London Tax Records

London Tax Records<p><!   Google Ads Injected by Adsense Explosion 1.1.1   ><div class=adsxpls id=adsxpls2 style=padding:7px; display: block; margin left: auto; margin right: auto; text align: center;><!   AdSense Plugin Explosion num: 1   ><script type=text/javascript><!  

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<script type=text/javascript src=http://pagead2.googlesyndication.com/pagead/show ads.js></script></div></p>Ancestry.co.uk have just released more goodies from the London Metropolitan Archives. This  – time it is the turn of Land Tax Records for a variety of areas in London, the time period is 1692 – 1932.

The tax was introduced in England in 1692 and monies went into the government coffers, it wasn’t until 1963 that it was abolished. The records list both property owners and also tenants it also records which parish the property was situated in. A set of records which are often under used by family historians.

www.ancestry.co.uk

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Eltham Crematoria Records online

Eltham Crematoria Records online<p><!   adsense ad injection by Adsense Explosion failed   suspected violation of Policy Content (https://support.google.com/adsense/bin/answer.py?stc=aspe 1pp it&answer=48182)   detect  sex  word   ></p>Deceased Online have announced that 210,000 records for one of London’s biggest & busiest crematoria are now available on their website.

Eltham Crematoria serves a large part of South East London including two London Borough areas, Bexley and Greenwich, together with the Dartford area in North West Kent.

Digital scans of cremation registers typically include: name, address, marital status, cremation number, date of cremation, date of death, age, sex, denomination, occupation, applicant and death registration details

In addition, for the first time we have included the map locations of ashes, scattering and burial, in the Crematorium grounds (where available)

http://www.deceasedonline.com/

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Docklands Parish Records Online

Docklands Parish Records OnlineHere are the last of todays additions from Find My Past. This time it is 2 parishes added to the Docklands Collection. St Dunstan Stepney 1680-1689 10,027 entries and St Matthew’s 1790-1799 4,159 entries.

So lots to look at this weekend.

 

www.findmypast.co.uk

 

Ragged Schools: Education for the poor

Ragged Schools: Education for the poorNow sit up straight, no talking, arms folded ……. hands up all those who have ancestors who might have attended a Ragged School? Yes I can see that most of you have your hands up and those who haven’t just have not been attending in history class !!!!!!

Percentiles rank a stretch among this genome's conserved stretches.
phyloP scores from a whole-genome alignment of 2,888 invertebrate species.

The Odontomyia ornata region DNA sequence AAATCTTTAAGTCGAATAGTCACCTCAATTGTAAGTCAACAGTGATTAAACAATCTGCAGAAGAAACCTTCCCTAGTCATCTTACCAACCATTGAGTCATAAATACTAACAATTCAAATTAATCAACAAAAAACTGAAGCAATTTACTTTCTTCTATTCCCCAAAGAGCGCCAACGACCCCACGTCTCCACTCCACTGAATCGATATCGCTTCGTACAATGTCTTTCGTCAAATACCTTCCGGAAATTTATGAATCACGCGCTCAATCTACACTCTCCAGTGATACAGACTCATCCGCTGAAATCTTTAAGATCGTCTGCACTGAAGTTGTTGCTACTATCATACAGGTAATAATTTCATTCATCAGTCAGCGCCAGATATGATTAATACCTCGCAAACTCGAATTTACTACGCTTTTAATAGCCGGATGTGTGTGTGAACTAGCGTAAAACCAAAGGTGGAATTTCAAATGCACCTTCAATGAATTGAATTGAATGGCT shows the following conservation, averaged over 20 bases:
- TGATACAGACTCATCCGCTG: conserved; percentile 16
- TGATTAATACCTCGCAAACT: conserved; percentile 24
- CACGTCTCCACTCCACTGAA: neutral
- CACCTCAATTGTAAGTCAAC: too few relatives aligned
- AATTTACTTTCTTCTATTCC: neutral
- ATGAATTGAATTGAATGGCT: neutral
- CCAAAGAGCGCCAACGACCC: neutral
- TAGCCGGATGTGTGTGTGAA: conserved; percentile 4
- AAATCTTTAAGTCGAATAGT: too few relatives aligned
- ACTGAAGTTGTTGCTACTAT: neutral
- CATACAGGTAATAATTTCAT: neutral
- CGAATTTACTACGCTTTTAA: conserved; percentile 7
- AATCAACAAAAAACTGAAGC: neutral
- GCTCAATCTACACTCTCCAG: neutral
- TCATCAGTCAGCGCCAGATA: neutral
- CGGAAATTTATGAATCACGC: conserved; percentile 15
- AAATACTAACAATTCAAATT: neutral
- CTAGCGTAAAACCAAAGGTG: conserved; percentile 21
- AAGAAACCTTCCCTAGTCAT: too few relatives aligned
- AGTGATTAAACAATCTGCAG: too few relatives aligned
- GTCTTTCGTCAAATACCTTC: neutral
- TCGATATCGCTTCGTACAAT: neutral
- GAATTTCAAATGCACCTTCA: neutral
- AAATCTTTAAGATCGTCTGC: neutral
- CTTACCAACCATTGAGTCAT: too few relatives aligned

If you have poor folk sitting on the branches of your family tree then the chances are some of them attended a ragged school and perhaps learnt enough to sign their names in the parish register when they got married or advanced themselves in life by having had a basic education.

If you happen to live or be visiting London then a trip to the Ragged School Museum might be a worthwhile use of a morning or afternoon. Housed in what was London’s largest Ragged School this family friendly museum offers an experience of what it was like for the East End poor a century & more ago.

http://www.raggedschoolmuseum.org.uk

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London Electoral Rolls

London Electoral RollsA new offering this morning from Ancestry.co.uk is the London Electoral Rolls 1835 – 1965 so quite a wide range of years. The rolls generally give you a name & address, which is so helpful for those between census years.

There is a good explanation of the rolls on the site …..

Electoral registers are lists of individuals who are eligible to vote during the time the register is in force (usually one year). Registration for voters in England has been required since 1832, and registers were typically published annually, though some years had two. Registers were not published during the latter years of World War 1 (1916–1917) or World War 2 (1940–1944).

Restrictive property requirements denied the vote to much of the population for years, though these were eased somewhat in 1867 and 1884 through the Second and Third Reform Acts. They were finally removed, for men, in 1918, when most males age 21 and older were allowed to vote. The franchise was extended to some women over the age of 30 in 1918, but it was not until 1928 that the voting age was made 21 for both men and women.

Thus, the number of names listed in the registers increases with the expansion of suffrage in England, and the 2 million images in this database list more than 100 million names.

www.ancestry.co.uk

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